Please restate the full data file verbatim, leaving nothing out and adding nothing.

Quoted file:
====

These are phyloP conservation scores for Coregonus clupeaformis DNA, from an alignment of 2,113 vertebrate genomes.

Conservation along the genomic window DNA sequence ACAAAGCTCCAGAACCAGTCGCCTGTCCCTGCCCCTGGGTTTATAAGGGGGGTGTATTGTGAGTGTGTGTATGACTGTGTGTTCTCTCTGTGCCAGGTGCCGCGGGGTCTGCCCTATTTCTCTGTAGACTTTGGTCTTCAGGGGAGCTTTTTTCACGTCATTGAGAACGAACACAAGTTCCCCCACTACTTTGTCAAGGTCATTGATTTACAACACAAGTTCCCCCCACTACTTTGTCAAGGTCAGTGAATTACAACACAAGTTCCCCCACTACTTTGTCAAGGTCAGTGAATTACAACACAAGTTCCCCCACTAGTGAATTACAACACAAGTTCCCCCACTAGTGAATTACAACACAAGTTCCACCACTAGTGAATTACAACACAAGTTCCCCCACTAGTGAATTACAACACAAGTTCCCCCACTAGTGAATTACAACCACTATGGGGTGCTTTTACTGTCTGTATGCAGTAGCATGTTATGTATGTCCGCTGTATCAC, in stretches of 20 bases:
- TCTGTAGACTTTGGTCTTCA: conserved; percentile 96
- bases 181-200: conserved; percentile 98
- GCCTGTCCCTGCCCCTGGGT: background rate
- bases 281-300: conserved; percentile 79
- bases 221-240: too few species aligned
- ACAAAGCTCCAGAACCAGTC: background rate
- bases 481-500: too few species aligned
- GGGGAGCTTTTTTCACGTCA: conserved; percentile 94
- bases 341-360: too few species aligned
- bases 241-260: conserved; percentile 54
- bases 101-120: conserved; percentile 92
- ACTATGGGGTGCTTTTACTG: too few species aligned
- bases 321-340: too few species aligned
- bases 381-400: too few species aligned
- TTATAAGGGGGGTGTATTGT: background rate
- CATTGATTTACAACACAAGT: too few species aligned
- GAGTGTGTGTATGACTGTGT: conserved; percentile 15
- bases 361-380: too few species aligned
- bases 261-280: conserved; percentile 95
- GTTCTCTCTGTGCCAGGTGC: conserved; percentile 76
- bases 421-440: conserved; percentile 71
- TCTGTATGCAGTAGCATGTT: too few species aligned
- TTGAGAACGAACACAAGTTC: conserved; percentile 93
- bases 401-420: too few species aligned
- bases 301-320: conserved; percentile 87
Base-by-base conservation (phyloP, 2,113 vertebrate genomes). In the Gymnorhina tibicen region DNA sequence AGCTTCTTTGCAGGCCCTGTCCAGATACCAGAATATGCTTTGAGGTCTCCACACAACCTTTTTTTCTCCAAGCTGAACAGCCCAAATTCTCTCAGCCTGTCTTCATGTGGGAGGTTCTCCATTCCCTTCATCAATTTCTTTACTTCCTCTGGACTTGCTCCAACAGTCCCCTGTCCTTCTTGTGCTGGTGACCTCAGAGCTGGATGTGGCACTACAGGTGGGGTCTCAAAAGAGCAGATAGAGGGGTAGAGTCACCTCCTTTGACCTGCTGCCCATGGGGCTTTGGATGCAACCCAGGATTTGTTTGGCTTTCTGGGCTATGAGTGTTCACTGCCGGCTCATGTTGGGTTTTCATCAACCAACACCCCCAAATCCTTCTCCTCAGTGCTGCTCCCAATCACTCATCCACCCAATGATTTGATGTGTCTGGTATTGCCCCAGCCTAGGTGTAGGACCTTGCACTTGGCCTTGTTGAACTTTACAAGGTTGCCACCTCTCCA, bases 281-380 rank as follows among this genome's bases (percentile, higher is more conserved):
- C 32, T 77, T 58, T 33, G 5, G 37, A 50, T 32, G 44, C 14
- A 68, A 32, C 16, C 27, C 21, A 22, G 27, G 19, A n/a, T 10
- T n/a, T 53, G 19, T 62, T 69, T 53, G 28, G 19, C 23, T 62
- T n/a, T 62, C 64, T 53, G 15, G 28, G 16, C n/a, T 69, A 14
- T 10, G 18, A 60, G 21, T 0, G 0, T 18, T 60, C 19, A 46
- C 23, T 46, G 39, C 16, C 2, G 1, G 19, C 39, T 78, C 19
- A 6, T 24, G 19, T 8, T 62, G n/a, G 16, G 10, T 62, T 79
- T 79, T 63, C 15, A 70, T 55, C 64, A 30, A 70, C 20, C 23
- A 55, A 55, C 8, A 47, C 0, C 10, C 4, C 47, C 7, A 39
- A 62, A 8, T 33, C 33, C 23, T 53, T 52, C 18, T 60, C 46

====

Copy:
These are phyloP conservation scores for Coregonus clupeaformis DNA, from an alignment of 2,113 vertebrate genomes.

Conservation along the genomic window DNA sequence ACAAAGCTCCAGAACCAGTCGCCTGTCCCTGCCCCTGGGTTTATAAGGGGGGTGTATTGTGAGTGTGTGTATGACTGTGTGTTCTCTCTGTGCCAGGTGCCGCGGGGTCTGCCCTATTTCTCTGTAGACTTTGGTCTTCAGGGGAGCTTTTTTCACGTCATTGAGAACGAACACAAGTTCCCCCACTACTTTGTCAAGGTCATTGATTTACAACACAAGTTCCCCCCACTACTTTGTCAAGGTCAGTGAATTACAACACAAGTTCCCCCACTACTTTGTCAAGGTCAGTGAATTACAACACAAGTTCCCCCACTAGTGAATTACAACACAAGTTCCCCCACTAGTGAATTACAACACAAGTTCCACCACTAGTGAATTACAACACAAGTTCCCCCACTAGTGAATTACAACACAAGTTCCCCCACTAGTGAATTACAACCACTATGGGGTGCTTTTACTGTCTGTATGCAGTAGCATGTTATGTATGTCCGCTGTATCAC, in stretches of 20 bases:
- TCTGTAGACTTTGGTCTTCA: conserved; percentile 96
- bases 181-200: conserved; percentile 98
- GCCTGTCCCTGCCCCTGGGT: background rate
- bases 281-300: conserved; percentile 79
- bases 221-240: too few species aligned
- ACAAAGCTCCAGAACCAGTC: background rate
- bases 481-500: too few species aligned
- GGGGAGCTTTTTTCACGTCA: conserved; percentile 94
- bases 341-360: too few species aligned
- bases 241-260: conserved; percentile 54
- bases 101-120: conserved; percentile 92
- ACTATGGGGTGCTTTTACTG: too few species aligned
- bases 321-340: too few species aligned
- bases 381-400: too few species aligned
- TTATAAGGGGGGTGTATTGT: background rate
- CATTGATTTACAACACAAGT: too few species aligned
- GAGTGTGTGTATGACTGTGT: conserved; percentile 15
- bases 361-380: too few species aligned
- bases 261-280: conserved; percentile 95
- GTTCTCTCTGTGCCAGGTGC: conserved; percentile 76
- bases 421-440: conserved; percentile 71
- TCTGTATGCAGTAGCATGTT: too few species aligned
- TTGAGAACGAACACAAGTTC: conserved; percentile 93
- bases 401-420: too few species aligned
- bases 301-320: conserved; percentile 87
Base-by-base conservation (phyloP, 2,113 vertebrate genomes). In the Gymnorhina tibicen region DNA sequence AGCTTCTTTGCAGGCCCTGTCCAGATACCAGAATATGCTTTGAGGTCTCCACACAACCTTTTTTTCTCCAAGCTGAACAGCCCAAATTCTCTCAGCCTGTCTTCATGTGGGAGGTTCTCCATTCCCTTCATCAATTTCTTTACTTCCTCTGGACTTGCTCCAACAGTCCCCTGTCCTTCTTGTGCTGGTGACCTCAGAGCTGGATGTGGCACTACAGGTGGGGTCTCAAAAGAGCAGATAGAGGGGTAGAGTCACCTCCTTTGACCTGCTGCCCATGGGGCTTTGGATGCAACCCAGGATTTGTTTGGCTTTCTGGGCTATGAGTGTTCACTGCCGGCTCATGTTGGGTTTTCATCAACCAACACCCCCAAATCCTTCTCCTCAGTGCTGCTCCCAATCACTCATCCACCCAATGATTTGATGTGTCTGGTATTGCCCCAGCCTAGGTGTAGGACCTTGCACTTGGCCTTGTTGAACTTTACAAGGTTGCCACCTCTCCA, bases 281-380 rank as follows among this genome's bases (percentile, higher is more conserved):
- C 32, T 77, T 58, T 33, G 5, G 37, A 50, T 32, G 44, C 14
- A 68, A 32, C 16, C 27, C 21, A 22, G 27, G 19, A n/a, T 10
- T n/a, T 53, G 19, T 62, T 69, T 53, G 28, G 19, C 23, T 62
- T n/a, T 62, C 64, T 53, G 15, G 28, G 16, C n/a, T 69, A 14
- T 10, G 18, A 60, G 21, T 0, G 0, T 18, T 60, C 19, A 46
- C 23, T 46, G 39, C 16, C 2, G 1, G 19, C 39, T 78, C 19
- A 6, T 24, G 19, T 8, T 62, G n/a, G 16, G 10, T 62, T 79
- T 79, T 63, C 15, A 70, T 55, C 64, A 30, A 70, C 20, C 23
- A 55, A 55, C 8, A 47, C 0, C 10, C 4, C 47, C 7, A 39
- A 62, A 8, T 33, C 33, C 23, T 53, T 52, C 18, T 60, C 46